These questions are not only at the core of “My Man Godfrey,” but are also crucial to understanding the Great Depression. In his first inaugural address, President Franklin D. Roosevelt sought to reassure to a nation in distress. After boldly declaring that “the only thing we have to fear is fear itself,” he asserted that the Depression was insignificant “compared with the perils which our forefathers conquered” and that “old and precious moral values” would endure. Yet, how can Americans seek “life, liberty and the pursuit of happiness” if many of them rely on the government for work? Roosevelt resolved this paradox by noting that he was treating the crisis “as we would treat the emergency of a war.” In short, desperate times call for desperate measures.

Godfrey is willing to take desperate measures to stay employed because putting up with the Bullocks is “more desirable than living in a packing case on the city dump.” Therefore, he weathers Irene’s envious attempts to fire him and withstands Cornelia’s capricious whims. Similarly, the speaker in E.Y. Harburg’s song “Brother, Can You Spare a Dime?” also goes to extreme ends to survive. While Godfrey becomes involved in antics, Harburg’s man becomes involved in an even less distinguished vocation—he begs. Impassioned, he implores passerby, “Say, don’t you remember? You called me Al. It was Al all the time. Say, don’t you remember, I’m your pal. Brother, can you spare a dime?”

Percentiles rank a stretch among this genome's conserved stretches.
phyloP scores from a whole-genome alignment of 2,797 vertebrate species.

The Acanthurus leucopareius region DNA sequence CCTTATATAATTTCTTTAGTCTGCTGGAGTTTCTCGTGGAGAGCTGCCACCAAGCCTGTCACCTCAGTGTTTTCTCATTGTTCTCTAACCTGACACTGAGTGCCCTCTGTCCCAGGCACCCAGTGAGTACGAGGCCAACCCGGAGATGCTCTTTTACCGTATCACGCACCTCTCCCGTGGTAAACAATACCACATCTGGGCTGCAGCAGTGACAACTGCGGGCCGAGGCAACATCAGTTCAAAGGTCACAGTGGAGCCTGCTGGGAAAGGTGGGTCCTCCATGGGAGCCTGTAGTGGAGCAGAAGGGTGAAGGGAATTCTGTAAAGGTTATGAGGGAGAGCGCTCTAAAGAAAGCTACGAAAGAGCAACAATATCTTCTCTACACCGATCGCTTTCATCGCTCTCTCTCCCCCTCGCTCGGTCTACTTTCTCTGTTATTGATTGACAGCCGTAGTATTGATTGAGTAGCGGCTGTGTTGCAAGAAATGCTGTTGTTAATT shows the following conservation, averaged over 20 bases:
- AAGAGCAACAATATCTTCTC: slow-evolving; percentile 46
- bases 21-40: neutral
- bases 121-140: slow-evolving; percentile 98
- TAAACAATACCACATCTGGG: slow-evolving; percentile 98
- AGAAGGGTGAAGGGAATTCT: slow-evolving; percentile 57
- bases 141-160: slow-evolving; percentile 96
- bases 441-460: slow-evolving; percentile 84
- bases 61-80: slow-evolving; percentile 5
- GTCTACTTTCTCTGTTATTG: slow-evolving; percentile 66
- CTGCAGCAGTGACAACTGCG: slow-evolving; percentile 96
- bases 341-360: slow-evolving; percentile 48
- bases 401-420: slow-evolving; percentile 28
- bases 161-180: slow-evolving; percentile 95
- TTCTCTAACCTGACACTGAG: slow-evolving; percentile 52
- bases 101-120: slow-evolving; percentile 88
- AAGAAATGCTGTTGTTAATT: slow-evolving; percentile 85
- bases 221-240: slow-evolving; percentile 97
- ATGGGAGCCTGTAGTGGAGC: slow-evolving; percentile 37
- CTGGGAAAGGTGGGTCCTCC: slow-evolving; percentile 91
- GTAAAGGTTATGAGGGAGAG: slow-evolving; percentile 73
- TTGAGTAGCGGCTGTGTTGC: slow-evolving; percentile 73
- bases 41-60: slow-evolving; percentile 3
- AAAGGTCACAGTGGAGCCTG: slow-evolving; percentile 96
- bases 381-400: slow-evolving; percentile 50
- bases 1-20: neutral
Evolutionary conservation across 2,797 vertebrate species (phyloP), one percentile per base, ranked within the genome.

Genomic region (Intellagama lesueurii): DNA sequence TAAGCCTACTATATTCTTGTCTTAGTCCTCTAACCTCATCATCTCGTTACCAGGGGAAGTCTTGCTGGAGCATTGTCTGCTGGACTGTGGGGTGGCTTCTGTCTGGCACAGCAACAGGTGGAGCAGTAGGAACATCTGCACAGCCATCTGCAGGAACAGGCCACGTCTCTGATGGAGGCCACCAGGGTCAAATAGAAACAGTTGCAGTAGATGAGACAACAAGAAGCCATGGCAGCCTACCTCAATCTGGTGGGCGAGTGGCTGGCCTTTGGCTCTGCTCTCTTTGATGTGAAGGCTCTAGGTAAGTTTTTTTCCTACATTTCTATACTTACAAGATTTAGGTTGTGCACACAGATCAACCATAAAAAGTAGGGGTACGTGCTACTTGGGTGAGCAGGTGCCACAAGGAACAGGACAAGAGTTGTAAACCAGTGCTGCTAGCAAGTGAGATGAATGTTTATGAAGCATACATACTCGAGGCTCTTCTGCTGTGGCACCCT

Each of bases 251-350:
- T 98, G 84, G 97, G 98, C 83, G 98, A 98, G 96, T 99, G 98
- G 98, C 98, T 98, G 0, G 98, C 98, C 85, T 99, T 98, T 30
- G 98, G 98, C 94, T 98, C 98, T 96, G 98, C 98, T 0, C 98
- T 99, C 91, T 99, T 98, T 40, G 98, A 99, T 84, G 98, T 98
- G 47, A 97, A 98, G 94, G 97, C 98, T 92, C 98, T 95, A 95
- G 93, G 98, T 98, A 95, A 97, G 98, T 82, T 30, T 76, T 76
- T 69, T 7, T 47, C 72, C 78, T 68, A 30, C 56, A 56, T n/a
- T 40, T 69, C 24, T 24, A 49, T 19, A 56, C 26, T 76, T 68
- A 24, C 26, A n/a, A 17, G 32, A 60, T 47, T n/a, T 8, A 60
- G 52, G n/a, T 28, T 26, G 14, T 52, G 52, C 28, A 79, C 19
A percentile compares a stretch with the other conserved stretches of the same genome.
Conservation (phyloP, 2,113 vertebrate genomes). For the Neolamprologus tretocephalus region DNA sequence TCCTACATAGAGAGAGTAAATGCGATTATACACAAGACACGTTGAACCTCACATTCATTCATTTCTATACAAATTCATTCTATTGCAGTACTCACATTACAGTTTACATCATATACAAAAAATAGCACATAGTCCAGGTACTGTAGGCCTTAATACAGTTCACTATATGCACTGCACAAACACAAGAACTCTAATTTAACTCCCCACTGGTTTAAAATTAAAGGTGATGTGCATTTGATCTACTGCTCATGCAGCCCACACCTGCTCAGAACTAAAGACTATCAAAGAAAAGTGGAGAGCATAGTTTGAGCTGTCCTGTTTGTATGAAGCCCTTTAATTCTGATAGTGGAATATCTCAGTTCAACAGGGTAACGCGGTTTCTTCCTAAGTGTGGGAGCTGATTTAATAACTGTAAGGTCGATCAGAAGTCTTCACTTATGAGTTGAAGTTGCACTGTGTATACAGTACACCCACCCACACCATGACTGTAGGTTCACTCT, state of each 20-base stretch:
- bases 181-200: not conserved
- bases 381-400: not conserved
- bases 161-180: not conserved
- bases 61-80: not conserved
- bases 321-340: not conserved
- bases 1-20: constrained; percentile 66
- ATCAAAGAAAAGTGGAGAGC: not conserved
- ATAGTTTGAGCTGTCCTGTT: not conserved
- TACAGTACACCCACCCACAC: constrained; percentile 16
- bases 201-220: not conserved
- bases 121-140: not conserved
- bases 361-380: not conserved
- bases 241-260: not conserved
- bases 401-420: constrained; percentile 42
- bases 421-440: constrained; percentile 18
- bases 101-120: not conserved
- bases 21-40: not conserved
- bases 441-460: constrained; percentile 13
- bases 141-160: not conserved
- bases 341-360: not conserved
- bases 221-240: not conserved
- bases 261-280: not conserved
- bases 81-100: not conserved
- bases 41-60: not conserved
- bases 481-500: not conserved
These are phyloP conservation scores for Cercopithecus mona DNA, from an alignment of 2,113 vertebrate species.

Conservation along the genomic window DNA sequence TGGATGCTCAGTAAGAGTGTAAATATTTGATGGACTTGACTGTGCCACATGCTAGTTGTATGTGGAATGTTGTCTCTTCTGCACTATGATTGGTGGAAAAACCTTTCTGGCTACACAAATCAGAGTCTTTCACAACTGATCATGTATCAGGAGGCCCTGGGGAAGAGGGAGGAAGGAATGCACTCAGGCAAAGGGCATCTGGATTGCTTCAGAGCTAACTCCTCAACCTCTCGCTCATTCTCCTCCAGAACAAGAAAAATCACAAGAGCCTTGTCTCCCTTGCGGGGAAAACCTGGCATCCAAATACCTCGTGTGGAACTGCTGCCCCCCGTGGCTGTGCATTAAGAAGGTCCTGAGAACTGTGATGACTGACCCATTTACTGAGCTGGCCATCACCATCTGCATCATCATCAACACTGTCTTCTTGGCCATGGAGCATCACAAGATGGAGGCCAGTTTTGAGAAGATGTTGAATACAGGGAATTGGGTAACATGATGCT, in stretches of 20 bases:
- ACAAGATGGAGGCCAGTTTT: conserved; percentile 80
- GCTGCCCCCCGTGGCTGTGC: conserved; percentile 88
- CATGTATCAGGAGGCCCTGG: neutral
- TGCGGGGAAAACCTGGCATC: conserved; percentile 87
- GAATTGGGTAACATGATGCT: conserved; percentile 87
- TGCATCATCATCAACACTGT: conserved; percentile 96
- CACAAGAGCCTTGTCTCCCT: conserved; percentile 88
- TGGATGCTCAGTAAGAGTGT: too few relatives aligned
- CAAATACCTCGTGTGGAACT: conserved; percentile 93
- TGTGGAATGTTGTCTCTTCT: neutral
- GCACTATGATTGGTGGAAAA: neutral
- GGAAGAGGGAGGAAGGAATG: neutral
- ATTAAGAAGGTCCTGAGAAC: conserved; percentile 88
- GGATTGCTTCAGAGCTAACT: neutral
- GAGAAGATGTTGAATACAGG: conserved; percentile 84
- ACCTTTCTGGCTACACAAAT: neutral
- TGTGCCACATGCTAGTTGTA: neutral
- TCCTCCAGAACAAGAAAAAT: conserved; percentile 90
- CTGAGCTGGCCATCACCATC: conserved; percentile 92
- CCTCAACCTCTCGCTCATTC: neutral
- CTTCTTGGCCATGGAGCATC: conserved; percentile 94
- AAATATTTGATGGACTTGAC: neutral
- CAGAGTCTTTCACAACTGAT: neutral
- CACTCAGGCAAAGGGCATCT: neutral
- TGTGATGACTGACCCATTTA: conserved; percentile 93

La Cava and Harburg share another common concern besides the degradation of dependency. Both realize that charity can be temporary. The Bullocks or the government can retrieve their bones at any time. As Harburg’s speaker states, “Once I built a tower. Now it’s done.” Therefore, he must ask once again, “Brother, can you spare a dime?” What happens to him when the Depression is no longer a national emergency?

Over the course of La Cava’s film, Godfrey’s future is assured. He progresses from Cornelia’s protégé to her paramour. Yet, La Cava does not shirk away from the issues Harburg raises. At one point, Godfrey leaves the Bullock home and returns to the dump. His old compatriots have yet to be picked up as proteges, and they are still penniless. The Bullocks may be crazy, but when their behavior is put into the context of the Depression’s devastation, they seem only mildly eccentric. The entire world is insane if people are treated as trash. “My Man Godfrey” may be hysterical, but between hijinks, it confronts realities that are far from hilarious.

 

Contact Amir Abou-Jaoude at amir2 ‘at’ stanford.edu.